Eastern Hog-nosed Snake
Description: As their name implies, “Hog-nosed” snakes are identifiable by their stout bodies and upturned snout. The Eastern Hog-nosed Snake can be incredibly variable in appearance across its range. Many individuals are tan to brown with dark blotches across back. Some individuals may have reddish or orange highlights incorporated in the pattern. There are also pattern-less individuals that will be entirely black or grey in color. In all cases the Eastern Hog-nosed Snake has keeled scales and a pale belly with grayish blotches. The underside of the tail lighter than the belly.
Natural History: These snakes are most often found in woodland habitats with well drained soils. They are diurnal and most active in the spring and fall. They specialize in consuming toads and are equipped with enlarged rear fangs to deflate their prey and administer an amphibian specific venom (this venom is harmless to humans). They also, but less frequently, consume other amphibians, invertebrates, small mammals, and birds.
When threatened by a potential predator this snake exhibits a bizarre series of defensive tactics. They will hiss loudly, spread their necks wide, and gesture several fake strikes. If that is not effective in warding off the threat they will often roll over on their backs and play dead. If you flip the snake right side up, it will roll over on its back again. The goal is to appear as unappetizing as possible and they will rarely ever bite.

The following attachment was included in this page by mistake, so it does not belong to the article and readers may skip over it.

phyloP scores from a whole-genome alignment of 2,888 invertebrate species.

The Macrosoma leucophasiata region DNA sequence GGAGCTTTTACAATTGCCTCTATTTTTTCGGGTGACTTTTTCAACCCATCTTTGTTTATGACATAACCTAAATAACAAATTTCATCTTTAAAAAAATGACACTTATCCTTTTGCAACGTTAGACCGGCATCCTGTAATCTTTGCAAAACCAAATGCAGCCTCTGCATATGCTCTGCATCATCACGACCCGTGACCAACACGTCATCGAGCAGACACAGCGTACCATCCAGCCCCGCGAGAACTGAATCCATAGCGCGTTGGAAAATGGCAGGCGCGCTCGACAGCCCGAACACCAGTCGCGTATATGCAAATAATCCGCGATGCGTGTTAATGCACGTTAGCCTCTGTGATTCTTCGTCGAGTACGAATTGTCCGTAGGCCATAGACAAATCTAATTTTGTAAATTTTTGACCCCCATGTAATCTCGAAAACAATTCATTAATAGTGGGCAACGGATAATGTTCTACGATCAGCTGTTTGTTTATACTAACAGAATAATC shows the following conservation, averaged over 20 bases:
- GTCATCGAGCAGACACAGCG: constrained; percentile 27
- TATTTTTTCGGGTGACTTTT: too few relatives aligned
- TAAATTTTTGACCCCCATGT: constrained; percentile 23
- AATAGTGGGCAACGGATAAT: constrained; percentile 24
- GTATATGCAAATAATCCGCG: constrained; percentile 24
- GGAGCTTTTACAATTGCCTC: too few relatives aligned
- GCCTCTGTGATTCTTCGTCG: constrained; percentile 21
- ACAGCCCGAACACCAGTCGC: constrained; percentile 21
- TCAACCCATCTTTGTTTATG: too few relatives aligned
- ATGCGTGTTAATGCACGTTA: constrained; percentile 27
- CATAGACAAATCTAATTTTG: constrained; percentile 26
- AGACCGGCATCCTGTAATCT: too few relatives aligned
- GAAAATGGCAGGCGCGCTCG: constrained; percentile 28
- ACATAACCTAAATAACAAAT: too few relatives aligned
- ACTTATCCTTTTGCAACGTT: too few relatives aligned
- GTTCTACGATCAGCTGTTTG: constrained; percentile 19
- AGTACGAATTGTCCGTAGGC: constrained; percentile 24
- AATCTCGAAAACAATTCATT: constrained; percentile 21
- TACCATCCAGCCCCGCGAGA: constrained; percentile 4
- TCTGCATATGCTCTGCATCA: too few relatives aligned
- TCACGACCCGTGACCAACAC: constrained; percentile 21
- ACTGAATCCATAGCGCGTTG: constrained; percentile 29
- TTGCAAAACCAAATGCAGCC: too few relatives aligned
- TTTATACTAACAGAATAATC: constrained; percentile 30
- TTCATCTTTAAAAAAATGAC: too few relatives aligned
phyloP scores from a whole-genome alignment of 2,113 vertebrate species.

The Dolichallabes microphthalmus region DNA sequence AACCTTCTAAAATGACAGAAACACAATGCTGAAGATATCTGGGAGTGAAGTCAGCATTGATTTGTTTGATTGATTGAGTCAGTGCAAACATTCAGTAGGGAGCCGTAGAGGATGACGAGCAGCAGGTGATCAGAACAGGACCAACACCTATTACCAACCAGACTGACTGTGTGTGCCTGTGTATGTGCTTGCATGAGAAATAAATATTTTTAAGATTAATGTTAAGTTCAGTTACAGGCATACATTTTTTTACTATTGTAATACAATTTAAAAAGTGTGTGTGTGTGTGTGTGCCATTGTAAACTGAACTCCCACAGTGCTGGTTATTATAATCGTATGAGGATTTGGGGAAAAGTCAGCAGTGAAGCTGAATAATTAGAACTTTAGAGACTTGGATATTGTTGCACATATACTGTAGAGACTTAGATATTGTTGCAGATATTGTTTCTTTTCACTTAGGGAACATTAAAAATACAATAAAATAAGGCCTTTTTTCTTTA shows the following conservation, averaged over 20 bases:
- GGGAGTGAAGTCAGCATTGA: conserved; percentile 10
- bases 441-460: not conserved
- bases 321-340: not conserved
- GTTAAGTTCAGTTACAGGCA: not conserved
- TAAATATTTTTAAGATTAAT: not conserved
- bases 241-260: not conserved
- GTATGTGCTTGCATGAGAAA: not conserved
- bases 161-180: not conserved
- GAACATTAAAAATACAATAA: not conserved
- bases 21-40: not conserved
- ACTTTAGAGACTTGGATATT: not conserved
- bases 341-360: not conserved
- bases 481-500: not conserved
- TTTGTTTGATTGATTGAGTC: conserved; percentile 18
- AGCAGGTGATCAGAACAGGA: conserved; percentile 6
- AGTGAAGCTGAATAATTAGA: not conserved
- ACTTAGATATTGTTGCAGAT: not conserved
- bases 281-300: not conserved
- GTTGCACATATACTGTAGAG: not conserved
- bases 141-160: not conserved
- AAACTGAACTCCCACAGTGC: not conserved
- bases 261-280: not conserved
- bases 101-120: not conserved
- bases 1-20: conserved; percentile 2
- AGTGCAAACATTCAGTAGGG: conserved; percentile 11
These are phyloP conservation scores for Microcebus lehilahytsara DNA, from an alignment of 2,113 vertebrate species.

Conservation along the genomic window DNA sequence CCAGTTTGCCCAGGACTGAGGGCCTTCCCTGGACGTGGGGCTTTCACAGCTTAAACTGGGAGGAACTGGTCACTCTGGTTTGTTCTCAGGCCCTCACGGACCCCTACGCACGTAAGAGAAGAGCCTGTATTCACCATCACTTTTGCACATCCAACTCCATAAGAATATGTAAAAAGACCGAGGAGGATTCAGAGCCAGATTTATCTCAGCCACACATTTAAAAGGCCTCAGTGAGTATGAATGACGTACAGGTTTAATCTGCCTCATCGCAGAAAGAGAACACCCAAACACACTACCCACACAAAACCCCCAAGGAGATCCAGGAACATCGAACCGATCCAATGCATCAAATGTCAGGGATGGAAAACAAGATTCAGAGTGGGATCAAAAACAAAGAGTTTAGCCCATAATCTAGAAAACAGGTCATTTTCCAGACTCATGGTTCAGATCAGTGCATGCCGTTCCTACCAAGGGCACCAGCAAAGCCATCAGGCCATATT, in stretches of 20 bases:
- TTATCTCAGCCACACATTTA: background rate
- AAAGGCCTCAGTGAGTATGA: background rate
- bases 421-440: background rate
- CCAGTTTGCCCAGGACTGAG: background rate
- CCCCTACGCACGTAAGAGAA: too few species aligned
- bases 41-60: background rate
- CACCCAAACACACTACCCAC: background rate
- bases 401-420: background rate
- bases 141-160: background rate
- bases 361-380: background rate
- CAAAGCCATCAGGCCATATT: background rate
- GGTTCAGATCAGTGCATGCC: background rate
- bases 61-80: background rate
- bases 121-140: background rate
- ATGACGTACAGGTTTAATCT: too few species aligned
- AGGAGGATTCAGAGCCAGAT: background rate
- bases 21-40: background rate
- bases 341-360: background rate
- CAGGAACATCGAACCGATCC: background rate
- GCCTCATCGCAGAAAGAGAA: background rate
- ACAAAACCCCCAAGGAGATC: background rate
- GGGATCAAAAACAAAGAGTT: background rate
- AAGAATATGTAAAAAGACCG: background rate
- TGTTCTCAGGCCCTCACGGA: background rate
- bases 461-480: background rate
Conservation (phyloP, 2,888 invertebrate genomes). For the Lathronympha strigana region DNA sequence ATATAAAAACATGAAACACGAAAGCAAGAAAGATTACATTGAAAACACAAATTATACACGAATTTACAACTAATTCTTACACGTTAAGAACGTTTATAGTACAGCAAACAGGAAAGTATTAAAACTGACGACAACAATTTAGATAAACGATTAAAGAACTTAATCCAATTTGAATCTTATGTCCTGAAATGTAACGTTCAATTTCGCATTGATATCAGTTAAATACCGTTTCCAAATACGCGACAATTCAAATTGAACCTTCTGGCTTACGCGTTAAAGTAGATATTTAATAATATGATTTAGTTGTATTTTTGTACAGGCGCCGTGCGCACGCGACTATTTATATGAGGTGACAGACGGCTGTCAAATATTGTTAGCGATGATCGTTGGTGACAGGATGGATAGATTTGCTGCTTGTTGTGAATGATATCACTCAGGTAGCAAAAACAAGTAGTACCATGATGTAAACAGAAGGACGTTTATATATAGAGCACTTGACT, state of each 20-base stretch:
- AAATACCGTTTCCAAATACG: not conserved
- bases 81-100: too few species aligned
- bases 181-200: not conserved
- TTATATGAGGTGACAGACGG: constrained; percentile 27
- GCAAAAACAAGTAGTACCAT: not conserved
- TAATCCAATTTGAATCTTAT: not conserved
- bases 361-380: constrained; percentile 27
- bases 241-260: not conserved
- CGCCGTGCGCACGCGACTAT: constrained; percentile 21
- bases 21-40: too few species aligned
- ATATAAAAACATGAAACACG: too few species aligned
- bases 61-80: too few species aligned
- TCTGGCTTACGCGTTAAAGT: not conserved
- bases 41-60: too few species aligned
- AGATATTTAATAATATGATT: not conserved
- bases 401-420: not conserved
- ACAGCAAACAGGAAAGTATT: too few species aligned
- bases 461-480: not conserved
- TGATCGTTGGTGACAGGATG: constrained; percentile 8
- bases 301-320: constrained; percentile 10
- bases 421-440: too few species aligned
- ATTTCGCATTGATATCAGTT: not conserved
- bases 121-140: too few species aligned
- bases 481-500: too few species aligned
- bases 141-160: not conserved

Similar Species: The only other snake with an upturned snout in the Eastern United States is the Southern Hog-nosed Snake (Heterodon simus). They can can have similar dorsal appearance and the best way to distinguish between the species is checking the underside of the tail. The Southern Hog-nosed Snake has a tail color that is the same as its belly, while the Eastern Hog-nosed Snake has a tail color that is lighter than the belly.
Distribution: This snake is found in the east half of the United States from Massachusetts all the way down to Florida. Their range extends west to central Texas and then north to the great lakes region. They have a more scattered distribution in the mid west.
Contributed by Jake Zadik (2/24/2020)